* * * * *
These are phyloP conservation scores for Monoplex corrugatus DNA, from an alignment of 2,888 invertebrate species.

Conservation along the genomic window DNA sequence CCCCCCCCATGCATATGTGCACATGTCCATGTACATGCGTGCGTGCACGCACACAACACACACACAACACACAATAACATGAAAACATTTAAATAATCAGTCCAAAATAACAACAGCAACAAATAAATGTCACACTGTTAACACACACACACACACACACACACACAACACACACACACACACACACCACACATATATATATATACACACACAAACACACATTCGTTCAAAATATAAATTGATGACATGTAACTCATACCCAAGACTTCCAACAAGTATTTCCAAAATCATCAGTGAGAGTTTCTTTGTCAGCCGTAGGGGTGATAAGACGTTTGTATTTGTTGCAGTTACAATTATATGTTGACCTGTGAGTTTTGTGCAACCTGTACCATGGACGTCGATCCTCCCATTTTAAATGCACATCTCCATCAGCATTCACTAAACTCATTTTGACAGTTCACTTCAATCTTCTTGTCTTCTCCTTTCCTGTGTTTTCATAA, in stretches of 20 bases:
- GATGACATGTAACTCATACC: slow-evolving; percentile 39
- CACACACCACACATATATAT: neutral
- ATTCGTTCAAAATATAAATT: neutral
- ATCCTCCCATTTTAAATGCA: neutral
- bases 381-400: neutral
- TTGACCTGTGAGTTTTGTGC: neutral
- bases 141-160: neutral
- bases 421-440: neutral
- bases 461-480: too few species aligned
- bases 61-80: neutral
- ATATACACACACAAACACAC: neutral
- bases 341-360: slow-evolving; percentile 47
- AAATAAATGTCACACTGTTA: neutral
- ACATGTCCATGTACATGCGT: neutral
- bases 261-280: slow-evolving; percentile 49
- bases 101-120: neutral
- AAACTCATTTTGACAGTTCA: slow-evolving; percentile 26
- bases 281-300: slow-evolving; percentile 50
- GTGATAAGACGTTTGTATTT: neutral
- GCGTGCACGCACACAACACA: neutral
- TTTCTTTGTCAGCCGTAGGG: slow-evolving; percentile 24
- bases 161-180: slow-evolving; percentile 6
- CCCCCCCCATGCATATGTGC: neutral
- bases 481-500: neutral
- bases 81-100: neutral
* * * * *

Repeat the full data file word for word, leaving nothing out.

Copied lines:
These are phyloP conservation scores for Monoplex corrugatus DNA, from an alignment of 2,888 invertebrate species.

Conservation along the genomic window DNA sequence CCCCCCCCATGCATATGTGCACATGTCCATGTACATGCGTGCGTGCACGCACACAACACACACACAACACACAATAACATGAAAACATTTAAATAATCAGTCCAAAATAACAACAGCAACAAATAAATGTCACACTGTTAACACACACACACACACACACACACACAACACACACACACACACACACCACACATATATATATATACACACACAAACACACATTCGTTCAAAATATAAATTGATGACATGTAACTCATACCCAAGACTTCCAACAAGTATTTCCAAAATCATCAGTGAGAGTTTCTTTGTCAGCCGTAGGGGTGATAAGACGTTTGTATTTGTTGCAGTTACAATTATATGTTGACCTGTGAGTTTTGTGCAACCTGTACCATGGACGTCGATCCTCCCATTTTAAATGCACATCTCCATCAGCATTCACTAAACTCATTTTGACAGTTCACTTCAATCTTCTTGTCTTCTCCTTTCCTGTGTTTTCATAA, in stretches of 20 bases:
- GATGACATGTAACTCATACC: slow-evolving; percentile 39
- CACACACCACACATATATAT: neutral
- ATTCGTTCAAAATATAAATT: neutral
- ATCCTCCCATTTTAAATGCA: neutral
- bases 381-400: neutral
- TTGACCTGTGAGTTTTGTGC: neutral
- bases 141-160: neutral
- bases 421-440: neutral
- bases 461-480: too few species aligned
- bases 61-80: neutral
- ATATACACACACAAACACAC: neutral
- bases 341-360: slow-evolving; percentile 47
- AAATAAATGTCACACTGTTA: neutral
- ACATGTCCATGTACATGCGT: neutral
- bases 261-280: slow-evolving; percentile 49
- bases 101-120: neutral
- AAACTCATTTTGACAGTTCA: slow-evolving; percentile 26
- bases 281-300: slow-evolving; percentile 50
- GTGATAAGACGTTTGTATTT: neutral
- GCGTGCACGCACACAACACA: neutral
- TTTCTTTGTCAGCCGTAGGG: slow-evolving; percentile 24
- bases 161-180: slow-evolving; percentile 6
- CCCCCCCCATGCATATGTGC: neutral
- bases 481-500: neutral
- bases 81-100: neutral